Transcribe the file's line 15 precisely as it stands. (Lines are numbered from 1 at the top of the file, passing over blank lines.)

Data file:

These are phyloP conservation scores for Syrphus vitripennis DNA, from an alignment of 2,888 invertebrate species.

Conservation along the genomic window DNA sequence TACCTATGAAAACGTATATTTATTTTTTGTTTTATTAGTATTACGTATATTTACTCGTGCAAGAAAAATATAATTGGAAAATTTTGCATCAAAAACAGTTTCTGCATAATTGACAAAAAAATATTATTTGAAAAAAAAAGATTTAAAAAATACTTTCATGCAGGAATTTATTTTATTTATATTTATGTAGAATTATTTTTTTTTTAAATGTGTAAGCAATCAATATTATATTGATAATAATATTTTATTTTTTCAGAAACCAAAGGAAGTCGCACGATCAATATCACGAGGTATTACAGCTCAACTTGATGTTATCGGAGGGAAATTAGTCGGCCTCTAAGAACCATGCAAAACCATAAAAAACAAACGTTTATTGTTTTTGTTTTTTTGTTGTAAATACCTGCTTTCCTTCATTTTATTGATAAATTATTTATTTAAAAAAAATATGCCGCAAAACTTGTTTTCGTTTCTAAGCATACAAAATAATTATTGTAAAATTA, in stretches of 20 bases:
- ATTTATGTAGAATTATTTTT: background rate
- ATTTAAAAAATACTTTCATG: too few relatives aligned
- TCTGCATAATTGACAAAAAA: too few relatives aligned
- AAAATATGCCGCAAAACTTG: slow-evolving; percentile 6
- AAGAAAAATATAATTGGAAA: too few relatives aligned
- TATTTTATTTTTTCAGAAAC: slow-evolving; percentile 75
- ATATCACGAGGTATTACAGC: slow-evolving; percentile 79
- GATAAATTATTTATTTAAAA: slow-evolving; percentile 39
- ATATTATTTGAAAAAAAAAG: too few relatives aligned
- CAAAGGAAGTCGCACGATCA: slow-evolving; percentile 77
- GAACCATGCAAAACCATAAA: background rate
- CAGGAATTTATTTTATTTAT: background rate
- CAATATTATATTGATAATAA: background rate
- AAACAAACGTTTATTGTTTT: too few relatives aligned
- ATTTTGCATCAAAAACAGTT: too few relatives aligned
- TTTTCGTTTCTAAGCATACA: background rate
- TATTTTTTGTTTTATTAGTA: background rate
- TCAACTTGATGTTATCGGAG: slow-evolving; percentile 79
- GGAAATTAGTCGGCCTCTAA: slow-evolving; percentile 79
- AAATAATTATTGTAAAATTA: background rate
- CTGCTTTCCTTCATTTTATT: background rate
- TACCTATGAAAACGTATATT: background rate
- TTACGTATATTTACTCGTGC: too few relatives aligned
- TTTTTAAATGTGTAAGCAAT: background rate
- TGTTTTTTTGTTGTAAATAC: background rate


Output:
- CAATATTATATTGATAATAA: background rate